Of Rewards and Punishment: Keynoter Examines 'Physics of Behavior'

"Using a system of carrots and sticks as motivators in our organizations when they're "demonstrably failing before our very eyes" is not good enough, said bestselling author Daniel Pink in a presentation designed to dissect the mechanics of motivation.

CHICAGO--Whether it is from our perspective as employers, employees, parents, or just humans, we intuitively know that when you reward a behavior you typically get more of it and when you punish a behavior you get less of it. Right? Well, no, not always.

"It's not that simple," said Daniel Pink, delivering the keynote at Monday's opening general session to kick off day two of ASSE's Safety 2011 at Chicago's McCormick Place West. "If you look at what the science says from the past 50 years, you'll find that's true some of the time but not true much of the time."

Pink, author of the New York Times and Wall Street Journal bestselling "Drive: The Surprising Truth About What Motivates Us," said that when it comes to the "physics of behavior," much of what we innately feel is true in the realm of rewards and punishment is, in fact, misguided.

"For simple, mechanical, algorhythmic kinds of work, rewards do tend to work very well," he said, "but when you ask people to do complicated, conceptual work--work that requires creative thinking--then that simple rewards system works less well. And there's been a shift from simple mechanical work in our society to a more complicated notion of risk management" so that, more and more, the workplace is requiring work of the complex and creative variety, he said.

Using a system of carrots and sticks as motivators in our organizations when they're "demonstrably failing before our very eyes" is not good enough, he added. "Sometimes when you punish behavior you do get less of it, but that's less true more often than we think," he said. "People are complex and have complex reasons for what they think and do. . . We have to abandon having such a simple theory of social physics.

"What does work is money. Money matters, and it matters a lot, just not in the way we think it does. . . . The best use of money is to pay people enough that they're willing to take money off the table and be engaged in the work at hand." Paying people different amounts for doing the same job also tends to work as a "huge demotivator," Pink noted.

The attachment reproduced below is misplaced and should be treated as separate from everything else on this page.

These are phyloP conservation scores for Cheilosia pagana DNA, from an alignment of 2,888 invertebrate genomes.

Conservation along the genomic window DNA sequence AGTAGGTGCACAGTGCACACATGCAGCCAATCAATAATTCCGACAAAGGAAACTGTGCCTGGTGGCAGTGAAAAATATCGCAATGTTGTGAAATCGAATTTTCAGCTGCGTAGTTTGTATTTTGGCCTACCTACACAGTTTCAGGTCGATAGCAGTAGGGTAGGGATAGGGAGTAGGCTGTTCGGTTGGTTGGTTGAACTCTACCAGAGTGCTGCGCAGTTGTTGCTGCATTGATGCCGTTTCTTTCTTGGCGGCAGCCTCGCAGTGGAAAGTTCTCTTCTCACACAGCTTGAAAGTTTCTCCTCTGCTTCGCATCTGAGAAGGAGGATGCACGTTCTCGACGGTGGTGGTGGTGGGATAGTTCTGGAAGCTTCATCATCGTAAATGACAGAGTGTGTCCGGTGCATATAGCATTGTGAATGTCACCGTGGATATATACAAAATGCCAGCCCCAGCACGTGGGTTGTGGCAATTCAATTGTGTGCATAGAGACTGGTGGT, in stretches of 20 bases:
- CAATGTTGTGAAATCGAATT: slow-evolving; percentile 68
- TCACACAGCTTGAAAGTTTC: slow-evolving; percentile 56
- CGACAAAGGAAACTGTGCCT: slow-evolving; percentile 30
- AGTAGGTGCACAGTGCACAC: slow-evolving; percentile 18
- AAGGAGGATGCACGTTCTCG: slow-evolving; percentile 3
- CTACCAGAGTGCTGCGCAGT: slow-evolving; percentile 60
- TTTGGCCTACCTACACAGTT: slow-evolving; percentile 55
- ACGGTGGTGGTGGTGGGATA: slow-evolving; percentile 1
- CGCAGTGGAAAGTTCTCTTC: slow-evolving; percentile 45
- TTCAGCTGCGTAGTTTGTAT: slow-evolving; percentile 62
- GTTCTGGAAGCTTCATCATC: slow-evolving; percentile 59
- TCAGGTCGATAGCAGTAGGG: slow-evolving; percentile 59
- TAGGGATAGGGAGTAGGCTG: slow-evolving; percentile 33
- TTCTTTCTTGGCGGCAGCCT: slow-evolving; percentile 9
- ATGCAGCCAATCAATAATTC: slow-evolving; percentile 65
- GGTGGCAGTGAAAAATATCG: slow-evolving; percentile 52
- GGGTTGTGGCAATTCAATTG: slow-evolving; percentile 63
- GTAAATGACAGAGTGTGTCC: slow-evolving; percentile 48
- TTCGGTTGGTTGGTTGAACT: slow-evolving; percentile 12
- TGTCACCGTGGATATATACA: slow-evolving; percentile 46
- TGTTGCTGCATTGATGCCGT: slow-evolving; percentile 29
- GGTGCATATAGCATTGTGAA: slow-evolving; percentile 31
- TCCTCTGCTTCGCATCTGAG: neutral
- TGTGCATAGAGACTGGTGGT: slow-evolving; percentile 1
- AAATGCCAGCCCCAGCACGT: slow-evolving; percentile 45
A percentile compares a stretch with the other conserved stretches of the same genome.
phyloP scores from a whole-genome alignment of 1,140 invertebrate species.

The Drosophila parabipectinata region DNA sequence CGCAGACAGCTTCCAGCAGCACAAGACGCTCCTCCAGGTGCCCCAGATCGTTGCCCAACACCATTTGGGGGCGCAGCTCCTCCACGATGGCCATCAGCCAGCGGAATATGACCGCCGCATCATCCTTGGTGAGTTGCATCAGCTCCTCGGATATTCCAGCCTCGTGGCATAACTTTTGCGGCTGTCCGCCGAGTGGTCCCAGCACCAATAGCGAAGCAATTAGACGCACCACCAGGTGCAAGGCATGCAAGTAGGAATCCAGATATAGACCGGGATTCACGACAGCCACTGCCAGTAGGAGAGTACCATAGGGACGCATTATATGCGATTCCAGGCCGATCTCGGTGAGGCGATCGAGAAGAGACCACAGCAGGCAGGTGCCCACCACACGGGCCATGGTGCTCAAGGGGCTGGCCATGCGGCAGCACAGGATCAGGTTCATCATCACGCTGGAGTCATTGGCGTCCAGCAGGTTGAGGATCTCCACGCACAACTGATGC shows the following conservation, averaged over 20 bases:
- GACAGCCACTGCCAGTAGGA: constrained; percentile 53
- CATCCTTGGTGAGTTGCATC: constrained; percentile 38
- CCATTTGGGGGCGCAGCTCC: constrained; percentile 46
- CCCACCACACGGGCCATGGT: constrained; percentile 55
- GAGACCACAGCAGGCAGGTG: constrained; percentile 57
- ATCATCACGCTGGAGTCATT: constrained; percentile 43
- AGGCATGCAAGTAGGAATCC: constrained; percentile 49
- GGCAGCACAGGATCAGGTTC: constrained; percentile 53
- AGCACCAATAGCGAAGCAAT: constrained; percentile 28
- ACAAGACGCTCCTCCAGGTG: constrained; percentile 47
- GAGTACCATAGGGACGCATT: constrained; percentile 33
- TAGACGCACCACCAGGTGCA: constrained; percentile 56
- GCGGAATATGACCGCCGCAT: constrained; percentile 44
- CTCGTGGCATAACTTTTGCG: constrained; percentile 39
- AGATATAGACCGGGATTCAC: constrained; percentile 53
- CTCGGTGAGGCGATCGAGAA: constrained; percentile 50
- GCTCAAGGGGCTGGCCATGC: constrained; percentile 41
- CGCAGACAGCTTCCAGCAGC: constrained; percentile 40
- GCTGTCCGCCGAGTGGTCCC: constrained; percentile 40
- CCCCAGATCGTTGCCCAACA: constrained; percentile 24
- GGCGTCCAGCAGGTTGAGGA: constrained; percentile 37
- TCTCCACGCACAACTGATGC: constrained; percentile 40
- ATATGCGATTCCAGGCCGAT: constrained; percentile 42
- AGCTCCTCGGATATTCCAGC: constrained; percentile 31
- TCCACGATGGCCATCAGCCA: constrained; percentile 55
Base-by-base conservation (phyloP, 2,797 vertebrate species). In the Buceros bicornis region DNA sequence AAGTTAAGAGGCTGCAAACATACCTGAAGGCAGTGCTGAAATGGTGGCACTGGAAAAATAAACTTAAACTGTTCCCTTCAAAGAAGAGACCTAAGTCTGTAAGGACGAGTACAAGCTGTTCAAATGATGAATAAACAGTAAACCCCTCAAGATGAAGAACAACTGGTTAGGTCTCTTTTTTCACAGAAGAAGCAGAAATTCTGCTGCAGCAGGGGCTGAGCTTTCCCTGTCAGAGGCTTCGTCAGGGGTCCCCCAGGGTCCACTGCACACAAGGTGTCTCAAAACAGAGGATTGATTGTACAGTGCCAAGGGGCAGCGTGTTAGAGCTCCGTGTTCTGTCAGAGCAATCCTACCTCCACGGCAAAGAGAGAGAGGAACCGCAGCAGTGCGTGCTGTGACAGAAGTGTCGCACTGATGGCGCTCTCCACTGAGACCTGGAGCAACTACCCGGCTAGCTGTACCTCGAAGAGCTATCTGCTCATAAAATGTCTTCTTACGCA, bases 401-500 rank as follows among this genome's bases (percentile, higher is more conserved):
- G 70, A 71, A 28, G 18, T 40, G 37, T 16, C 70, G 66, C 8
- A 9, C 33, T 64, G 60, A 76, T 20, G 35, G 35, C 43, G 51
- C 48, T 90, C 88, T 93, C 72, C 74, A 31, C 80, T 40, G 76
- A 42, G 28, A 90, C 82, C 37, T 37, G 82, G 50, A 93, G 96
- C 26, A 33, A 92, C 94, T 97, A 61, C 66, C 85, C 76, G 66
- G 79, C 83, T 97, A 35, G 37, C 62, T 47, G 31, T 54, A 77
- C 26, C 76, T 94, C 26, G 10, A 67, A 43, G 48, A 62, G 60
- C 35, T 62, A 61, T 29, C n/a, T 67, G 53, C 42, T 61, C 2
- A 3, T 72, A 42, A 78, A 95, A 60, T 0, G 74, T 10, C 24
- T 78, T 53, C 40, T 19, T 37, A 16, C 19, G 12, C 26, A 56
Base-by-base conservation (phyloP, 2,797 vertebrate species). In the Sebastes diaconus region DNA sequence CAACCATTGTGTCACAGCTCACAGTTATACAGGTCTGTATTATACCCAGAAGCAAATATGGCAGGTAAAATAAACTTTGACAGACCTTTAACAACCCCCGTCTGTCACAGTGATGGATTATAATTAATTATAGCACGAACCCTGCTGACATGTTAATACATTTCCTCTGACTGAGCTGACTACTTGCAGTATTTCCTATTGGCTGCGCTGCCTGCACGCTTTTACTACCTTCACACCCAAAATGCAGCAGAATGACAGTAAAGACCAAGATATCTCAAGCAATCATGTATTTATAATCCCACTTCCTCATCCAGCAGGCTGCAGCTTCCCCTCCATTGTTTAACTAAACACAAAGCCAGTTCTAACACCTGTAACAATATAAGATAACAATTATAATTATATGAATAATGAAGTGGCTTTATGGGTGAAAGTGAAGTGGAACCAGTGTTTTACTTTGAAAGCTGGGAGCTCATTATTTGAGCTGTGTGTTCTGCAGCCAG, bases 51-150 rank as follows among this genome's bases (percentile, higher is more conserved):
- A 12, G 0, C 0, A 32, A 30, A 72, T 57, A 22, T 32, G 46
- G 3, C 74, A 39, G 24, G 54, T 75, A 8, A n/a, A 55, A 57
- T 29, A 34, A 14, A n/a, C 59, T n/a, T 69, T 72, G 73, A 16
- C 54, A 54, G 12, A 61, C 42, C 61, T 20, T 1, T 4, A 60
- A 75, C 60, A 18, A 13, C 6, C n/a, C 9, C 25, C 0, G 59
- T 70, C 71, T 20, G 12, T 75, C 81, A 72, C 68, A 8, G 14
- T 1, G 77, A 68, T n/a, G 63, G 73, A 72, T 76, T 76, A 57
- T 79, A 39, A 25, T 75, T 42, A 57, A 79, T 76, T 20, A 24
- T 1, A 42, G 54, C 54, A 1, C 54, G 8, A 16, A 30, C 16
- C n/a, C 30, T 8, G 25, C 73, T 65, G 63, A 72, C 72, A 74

Focusing on how managers can best engage their employees, Pink said it comes down to offering workers healthy doses of three things: autonomy, mastery, and purpose.

"The only way you as an individual engage is if you get their by your own steam," he said. "Humans engage only when they get there on their own. So, as employers, if you give people a little more freedom to innovate and do things their own way, they do better.

In terms of mastery, Pink noted humans "like to get better at stuff just because we like to get better at stuff." He said studies involving polling people at work have found that "the single biggest motivator is making progress in one's work. The days workers are making notable progress are the days they're the most motivated, most engaged, and happiest. And it's self-renewing: if you make progress today, you show up tomorrow."

Progress depends on getting feedback, he added. "We need to make the workplace rich in feedback. Annual performance reviews are not enough. . . . Feedback that comes immediately is taken more seriously, and feedback coming from our peers is perceived as more legitimate."

Providing people with a sense of purpose requires focusing less on how a task is done and more on the why behind it. "People want to know why what they do matters," Pink said. "When they do, it leads to an uplift in performance. That's sort of the 'secret sauce'--giving more time to the why.

"We have this belief that to motivate people it requires rewards and punishiment, but we need a more sophisticated approach. People also do things because they're interesting and because they're the right things to do," Pink said.

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